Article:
MOSCOW — A masked man threw acid into the face of Sergei Filin, the artistic director of the legendary Bolshoi Ballet, on Thursday night, leaving him with third-degree burns, Bolshoi officials said Friday morning.
The attack followed a series of anonymous threats to Filin, 42, a dancer who rose through the ranks of the world's largest ballet company to become its head.
Investigators have not ruled out a dispute over money or property but are focusing on the theory that Filin was targeted because of his work, a police spokesman told the Interfax news service.
As dancers kept an overnight vigil at the burn unit where he is being treated, his colleagues said they suspected professional jealousy was behind the attack. In recent weeks, his tires were punctured and his car scratched, and his cellphones and personal email account were hacked and his correspondence was published, his associates have said.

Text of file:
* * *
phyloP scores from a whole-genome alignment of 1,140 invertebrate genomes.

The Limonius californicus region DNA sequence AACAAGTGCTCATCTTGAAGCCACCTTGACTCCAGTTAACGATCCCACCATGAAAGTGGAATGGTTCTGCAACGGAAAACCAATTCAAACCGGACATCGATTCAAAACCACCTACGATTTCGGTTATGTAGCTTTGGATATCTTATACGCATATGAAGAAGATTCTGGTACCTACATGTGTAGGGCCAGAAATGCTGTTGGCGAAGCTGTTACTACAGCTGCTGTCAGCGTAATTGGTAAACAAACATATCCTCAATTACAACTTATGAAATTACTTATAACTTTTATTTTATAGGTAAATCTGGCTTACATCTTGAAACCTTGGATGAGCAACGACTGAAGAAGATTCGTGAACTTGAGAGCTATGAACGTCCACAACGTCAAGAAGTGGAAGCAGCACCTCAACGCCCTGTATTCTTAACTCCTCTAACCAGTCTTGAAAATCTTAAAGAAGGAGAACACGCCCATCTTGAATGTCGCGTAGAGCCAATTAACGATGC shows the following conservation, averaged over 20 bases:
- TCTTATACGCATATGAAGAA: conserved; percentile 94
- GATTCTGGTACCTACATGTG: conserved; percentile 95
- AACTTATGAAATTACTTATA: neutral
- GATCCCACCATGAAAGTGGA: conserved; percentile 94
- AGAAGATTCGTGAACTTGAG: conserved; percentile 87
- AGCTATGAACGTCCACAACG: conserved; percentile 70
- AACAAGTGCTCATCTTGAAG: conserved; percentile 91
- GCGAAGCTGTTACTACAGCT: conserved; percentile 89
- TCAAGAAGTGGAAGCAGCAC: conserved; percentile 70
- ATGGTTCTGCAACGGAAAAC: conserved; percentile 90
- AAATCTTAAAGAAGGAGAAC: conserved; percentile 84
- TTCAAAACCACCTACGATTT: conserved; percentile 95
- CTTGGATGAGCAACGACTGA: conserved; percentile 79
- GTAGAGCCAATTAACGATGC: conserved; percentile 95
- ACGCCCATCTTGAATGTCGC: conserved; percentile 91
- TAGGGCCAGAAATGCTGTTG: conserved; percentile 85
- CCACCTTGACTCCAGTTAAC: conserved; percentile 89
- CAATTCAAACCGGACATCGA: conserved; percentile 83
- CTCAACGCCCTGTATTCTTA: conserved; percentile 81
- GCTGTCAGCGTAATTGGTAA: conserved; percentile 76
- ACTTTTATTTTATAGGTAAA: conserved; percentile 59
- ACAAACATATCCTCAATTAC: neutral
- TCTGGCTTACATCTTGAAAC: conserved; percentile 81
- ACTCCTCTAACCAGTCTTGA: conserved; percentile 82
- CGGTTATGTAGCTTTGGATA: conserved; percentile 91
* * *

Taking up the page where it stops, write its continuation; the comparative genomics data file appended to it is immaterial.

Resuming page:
A relative had offered to supply Filin with a bodyguard, but Filin refused because he did not believe the threats would lead to physical violence, said Dilyara Timergazina, his assistant and adviser.
The threats, she said, "don't show that someone with great conceptual thinking is behind that, but someone very primitive, with unhealthy aspirations — I don't know how to put it — someone full of hate."
Katerina Novikova, the Bolshoi's spokeswoman, said Filin was opening the gate to his residence when a masked man threw the contents of a bottle into his face.
Filin was expected to be flown to Belgium for further treatment at a military hospital for burn victims. Doctors earlier in the day said his recovery may take as long as six months. While his injuries included severe burns on his eyes, the Bolshoi said late Friday that Filin was not in danger of fully losing his eyesight.
The Bolshoi has a reputation for intrigue and outsized emotions, but Novikova said she never imagined it could lead to violence.
"Sergei was constantly receiving threats after he took up this post, and his predecessors were under attack before him," she told Russia's Channel One. "We never thought that this war for roles — and not for real estate or for oil — could reach such a criminal level. And we always wanted to believe that people connected with theater would have a minimal level of morality. That's why this is an absolutely frightening story."